Now that you have been here for a while, how are you feeling about attending Rush and living in Chicago — one of the biggest cities in the world — after growing up in a small town?
KP: Yeah, my hometown is definitely more on the small side. Everything closed early. I was nervous about moving to Chicago. I mean, I did live in Baltimore for my undergrad education, but it’s not nearly as big as Chicago. It was an adjustment, but it helped to have a friend here already, as well as great mentors at Rush. And people from my hometown told me they had been to Chicago before and raved about how much there is to do and see there.
My experience so far has been amazing. The faculty are so supportive. The curriculum is challenging, but they make sure you know your stuff. I love that everything is clinically focused. But my favorite thing has been being elected as co-philanthropy chair of our student Academy of Audiology group. Working in that role and all the different community initiatives we have within Rush has probably been my favorite part of being here.
What are some fulfilling activities you’re working on?
KP: I’m helping coordinate volunteer activities for other audiology students, and I also volunteer myself. We participate in the Chicago Walk4Hearing, which is an annual fundraiser for the Hearing Loss Association of America. We also do hearing screenings in the community in collaboration with Rush Medical College. There is a lot of opportunity for us to help those who need hearing screenings, while also giving us a chance to advocate for our profession and work with other professionals. Also, Dr. McCarthy approached me about starting audiology services at a clinic that our medical, nursing and physician assistant students run at Franciscan House, which is a shelter on the West Side for people experiencing homelessness. That program as a whole is currently on hold due to COVID-19 restrictions. But we are eager to expand our involvement and provide support to that population as soon as we are able to.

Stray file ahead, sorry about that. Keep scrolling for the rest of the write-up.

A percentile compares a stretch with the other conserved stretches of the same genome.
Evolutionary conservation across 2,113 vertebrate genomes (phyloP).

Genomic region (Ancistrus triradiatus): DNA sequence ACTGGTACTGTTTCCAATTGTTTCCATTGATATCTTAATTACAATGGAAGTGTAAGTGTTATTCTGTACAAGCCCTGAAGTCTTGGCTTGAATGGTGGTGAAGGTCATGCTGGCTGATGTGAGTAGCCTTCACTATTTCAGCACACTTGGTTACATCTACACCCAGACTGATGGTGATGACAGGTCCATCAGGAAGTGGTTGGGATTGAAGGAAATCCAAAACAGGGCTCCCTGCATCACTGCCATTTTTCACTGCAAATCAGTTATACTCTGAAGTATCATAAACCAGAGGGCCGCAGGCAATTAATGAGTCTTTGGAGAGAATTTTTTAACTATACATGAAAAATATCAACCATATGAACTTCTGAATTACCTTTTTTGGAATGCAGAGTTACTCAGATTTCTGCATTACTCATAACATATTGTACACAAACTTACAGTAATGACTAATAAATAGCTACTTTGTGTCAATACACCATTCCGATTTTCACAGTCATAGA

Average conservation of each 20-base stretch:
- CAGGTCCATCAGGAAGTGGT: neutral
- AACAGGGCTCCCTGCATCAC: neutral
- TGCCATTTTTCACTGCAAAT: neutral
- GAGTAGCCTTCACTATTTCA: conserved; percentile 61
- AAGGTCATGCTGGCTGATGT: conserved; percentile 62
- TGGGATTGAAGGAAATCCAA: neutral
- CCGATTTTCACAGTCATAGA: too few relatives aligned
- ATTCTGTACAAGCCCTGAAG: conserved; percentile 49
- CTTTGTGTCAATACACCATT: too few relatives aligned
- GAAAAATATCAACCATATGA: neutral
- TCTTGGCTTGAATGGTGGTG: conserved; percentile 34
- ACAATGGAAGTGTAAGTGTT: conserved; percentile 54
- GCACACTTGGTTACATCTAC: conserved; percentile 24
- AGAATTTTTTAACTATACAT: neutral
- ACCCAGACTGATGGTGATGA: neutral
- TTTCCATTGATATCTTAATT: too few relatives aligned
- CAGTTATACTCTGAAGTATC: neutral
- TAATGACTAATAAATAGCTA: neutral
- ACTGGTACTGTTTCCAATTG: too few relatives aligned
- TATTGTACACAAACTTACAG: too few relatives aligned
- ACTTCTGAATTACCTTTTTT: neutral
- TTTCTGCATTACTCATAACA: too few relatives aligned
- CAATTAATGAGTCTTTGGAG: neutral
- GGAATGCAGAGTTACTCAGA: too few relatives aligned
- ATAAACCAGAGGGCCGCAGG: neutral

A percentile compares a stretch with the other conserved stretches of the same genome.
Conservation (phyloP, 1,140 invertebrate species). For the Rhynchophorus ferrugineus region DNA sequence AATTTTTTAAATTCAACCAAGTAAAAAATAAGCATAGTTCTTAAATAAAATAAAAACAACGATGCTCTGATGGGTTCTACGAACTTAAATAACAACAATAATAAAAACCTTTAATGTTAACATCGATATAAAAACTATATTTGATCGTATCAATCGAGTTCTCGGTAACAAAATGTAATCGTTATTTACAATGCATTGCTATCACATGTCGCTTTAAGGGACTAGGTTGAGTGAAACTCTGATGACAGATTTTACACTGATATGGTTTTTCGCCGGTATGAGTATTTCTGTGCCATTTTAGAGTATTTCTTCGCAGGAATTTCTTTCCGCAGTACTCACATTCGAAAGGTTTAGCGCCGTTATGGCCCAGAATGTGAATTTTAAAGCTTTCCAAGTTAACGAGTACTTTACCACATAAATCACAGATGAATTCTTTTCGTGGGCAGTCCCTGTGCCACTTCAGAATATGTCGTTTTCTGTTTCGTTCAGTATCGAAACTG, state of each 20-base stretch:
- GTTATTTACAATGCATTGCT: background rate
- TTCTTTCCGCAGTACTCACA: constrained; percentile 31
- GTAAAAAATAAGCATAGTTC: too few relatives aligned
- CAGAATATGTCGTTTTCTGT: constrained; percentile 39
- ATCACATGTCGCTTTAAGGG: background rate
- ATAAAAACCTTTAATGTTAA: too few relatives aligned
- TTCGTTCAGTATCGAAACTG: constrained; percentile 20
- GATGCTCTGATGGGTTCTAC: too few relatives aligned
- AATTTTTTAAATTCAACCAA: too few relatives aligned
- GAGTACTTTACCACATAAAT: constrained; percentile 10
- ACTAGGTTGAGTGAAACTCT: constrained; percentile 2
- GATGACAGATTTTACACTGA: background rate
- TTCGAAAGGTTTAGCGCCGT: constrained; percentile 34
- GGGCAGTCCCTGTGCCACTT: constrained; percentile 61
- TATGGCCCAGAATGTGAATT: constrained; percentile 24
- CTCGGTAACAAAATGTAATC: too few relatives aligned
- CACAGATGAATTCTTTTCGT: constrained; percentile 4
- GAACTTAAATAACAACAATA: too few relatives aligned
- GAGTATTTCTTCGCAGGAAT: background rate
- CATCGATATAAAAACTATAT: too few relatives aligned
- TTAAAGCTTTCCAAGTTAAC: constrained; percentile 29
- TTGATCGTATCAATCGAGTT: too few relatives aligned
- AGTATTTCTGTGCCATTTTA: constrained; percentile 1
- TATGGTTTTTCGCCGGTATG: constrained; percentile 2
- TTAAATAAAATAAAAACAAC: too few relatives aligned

What are your postgraduation career plans?
KP: I’ve definitely grown to love Chicago, but I want to go back to New England to start my career there. I know that I want to work with kids, which comes from seeing my mom work as a first grade teacher. I really want to work with school-aged kids and their families, their teachers, and any other therapists or professionals in the mix to make sure kids are supported and are developing as they should.
What advice would you give to your younger self or to someone who might be considering a similar career path?
KP: I know it sounds cliche, but I would tell people that everything really does happen for a reason. I look back at my experience as a kid getting to go to the Rhode Island School for the Deaf and learning about audiology and the fact that there was this one day when I was 15 when everything was just set in stone from then on out. Even my decision to attend Rush — I didn't expect to go to school here. I expected to stay on the East Coast, but things worked out really well.
So don't stress so much if things aren't going exactly according to plan. Pursue your big goals, but know that there's going to be so many different ways to achieve them. As long as it makes you happy, whatever route you take is the best way.